Biometric access-control systems—those using fingerprints, voice prints, etc., to regulate admittance to restricted areas—work by degrees of similarity, not by identity. After all, even the same finger will rarely leave exactly identical prints. Such systems can be adjusted to minimize refusals of access to legitimate access-seekers. Such adjustments, however, increase the likelihood of admitting impostors.
Which of the following conclusions is most strongly supported by the information above?
(A) If a biometric access-control system were made to work by identity, it would not produce any correct admittance decisions. This is a very strong statement. Notice- "it would not produce". The premise says that they do not work by identity, but, we do not know wheather it will produce correct results or not if it works by identity.
(B) If a biometric access-control system reliably prevents impostors from being admitted, it will sometimes turn away legitimate access-seekers. - According to the premise, if the system is adjusted to minimize legitimate refusals and increase the likelihood of admitting imposters, the converse should also be true. This is stated in this answer choice.
(C) Biometric access-control systems are appropriate only in situations in which admittance of impostors is less of a problem than is mistaken refusal of access.- The systems can be appropriate in situations where admittance of imposters can be a major problem also. One can do this by the adjusting the systems. Also, notice "only" here which signifies the strength of the statement.
(D) Nonbiometric access-control systems—based, for example, on numerical codes—are less likely than biometric ones to admit impostors. This is irrelevant, the non-biometric access is out of scope of the argument.
(E) Anyone choosing an access-control system should base the choice solely on the ratio of false refusals to false admittances. This is also irrelevant. Choosing based on the ratio of refusal to false admittance is out of scope.
IMO, it is (B). What is OA?


Agreed on B but one query on cause and effect!!
if x causes y
can we say when not y occurs not x is there

argument : systems can be adjusted to minimize refusals of access to legitimate access-seekers. Such adjustments, however, increase the likelihood of admitting impostors.

choice :
If a biometric access-control system reliably prevents impostors from being admitted, it will sometimes turn away legitimate access-seekers.

im usually confused in this relation kindly shed some light on this
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Re: CR-biometrics [#permalink] New post 09 Aug 2008, 10:34
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can we say when not y occurs not x is there
argument : systems can be adjusted to minimize refusals of access to legitimate access-seekers. Such adjustments, however, increase the likelihood of admitting impostors.
choice :
If a biometric access-control system reliably prevents impostors from being admitted, it will sometimes turn away legitimate access-seekers.
---------------------------------------------------------------------------------------------------------------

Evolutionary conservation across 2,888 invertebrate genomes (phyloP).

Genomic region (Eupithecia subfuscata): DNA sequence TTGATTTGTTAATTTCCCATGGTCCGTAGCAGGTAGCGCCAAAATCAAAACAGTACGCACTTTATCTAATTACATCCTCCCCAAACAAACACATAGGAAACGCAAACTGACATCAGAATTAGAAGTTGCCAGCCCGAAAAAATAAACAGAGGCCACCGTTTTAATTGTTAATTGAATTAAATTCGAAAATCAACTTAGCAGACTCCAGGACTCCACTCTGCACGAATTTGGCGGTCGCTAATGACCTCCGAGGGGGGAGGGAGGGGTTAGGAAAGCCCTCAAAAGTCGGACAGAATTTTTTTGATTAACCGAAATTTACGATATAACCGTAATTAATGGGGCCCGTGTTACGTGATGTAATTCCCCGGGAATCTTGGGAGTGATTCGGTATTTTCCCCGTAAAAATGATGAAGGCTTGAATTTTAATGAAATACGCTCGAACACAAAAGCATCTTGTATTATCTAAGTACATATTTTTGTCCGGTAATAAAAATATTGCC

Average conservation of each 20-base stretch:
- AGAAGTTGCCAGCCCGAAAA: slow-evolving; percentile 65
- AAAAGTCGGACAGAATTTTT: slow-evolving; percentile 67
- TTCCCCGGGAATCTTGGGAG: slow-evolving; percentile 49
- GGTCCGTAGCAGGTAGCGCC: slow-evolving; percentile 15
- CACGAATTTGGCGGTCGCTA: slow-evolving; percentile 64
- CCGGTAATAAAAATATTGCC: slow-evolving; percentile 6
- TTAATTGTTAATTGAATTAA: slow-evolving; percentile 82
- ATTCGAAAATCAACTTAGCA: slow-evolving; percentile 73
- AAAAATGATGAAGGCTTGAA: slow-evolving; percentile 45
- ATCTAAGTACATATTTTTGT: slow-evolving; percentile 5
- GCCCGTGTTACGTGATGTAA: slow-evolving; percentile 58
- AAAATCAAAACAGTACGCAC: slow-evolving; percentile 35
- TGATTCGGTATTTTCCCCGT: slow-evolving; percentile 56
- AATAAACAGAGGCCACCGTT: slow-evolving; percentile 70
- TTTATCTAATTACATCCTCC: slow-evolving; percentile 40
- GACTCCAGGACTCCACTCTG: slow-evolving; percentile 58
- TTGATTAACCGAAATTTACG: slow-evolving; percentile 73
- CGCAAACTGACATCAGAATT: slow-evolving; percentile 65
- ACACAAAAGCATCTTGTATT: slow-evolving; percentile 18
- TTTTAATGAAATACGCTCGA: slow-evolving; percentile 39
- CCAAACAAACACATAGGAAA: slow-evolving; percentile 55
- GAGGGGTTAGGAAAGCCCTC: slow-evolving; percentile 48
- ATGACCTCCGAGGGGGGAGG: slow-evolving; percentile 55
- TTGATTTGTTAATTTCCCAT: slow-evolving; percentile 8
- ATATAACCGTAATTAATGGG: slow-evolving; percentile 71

Usually, for cause and effect, it is helpful when we dissect the argument apart:
A= Decrease in refusal to real users.
B= Increase in imposter admission.

In this case, A causes B (Given from the stem) We can not deny this.

The possible variations are:
1) Increase in imposter admission -> decrease in refusal to real users (Given)
2) Increase in refusal to real users-> decrease in imposter admission (Derived statement that must be true based on given)

The answer choice actually reiterates 2). Hence B.
For Cause and effect arguments, it is good to write a couple of words with increase and decrease arrows and understand the relationship prior to reading the answer choices. This greatly helps (atleast to me), to eliminate the incorect ones. This question might not warranty a diagram or notes, however, some of the complex cause and effect arguments (similar to puzzles) might do.
Hope this helps!!!!!!
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Re: CR-biometrics [#permalink] New post 09 Aug 2008, 16:52
leonidas wrote:
can we say when not y occurs not x is there
argument : systems can be adjusted to minimize refusals of access to legitimate access-seekers. Such adjustments, however, increase the likelihood of admitting impostors.
choice :
If a biometric access-control system reliably prevents impostors from being admitted, it will sometimes turn away legitimate access-seekers.
---------------------------------------------------------------------------------------------------------------
Usually, for cause and effect, it is helpful when we dissect the argument apart:
A= Decrease in refusal to real users.
B= Increase in imposter admission.

In this case, A causes B (Given from the stem) We can not deny this.

The possible variations are:
1) Increase in imposter admission -> decrease in refusal to real users (Given)
2) Increase in refusal to real users-> decrease in imposter admission (Derived statement that must be true based on given)

The answer choice actually reiterates 2). Hence B.
For Cause and effect arguments, it is good to write a couple of words with increase and decrease arrows and understand the relationship prior to reading the answer choices. This greatly helps (atleast to me), to eliminate the incorect ones. This question might not warranty a diagram or notes, however, some of the complex cause and effect arguments (similar to puzzles) might do.
Hope this helps!!!!!!

+1 for
this a good explanation.
its good to break the argument and derive the relationship between cause and effect.
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Re: CR-biometrics   [#permalink] 09 Aug 2008, 16:52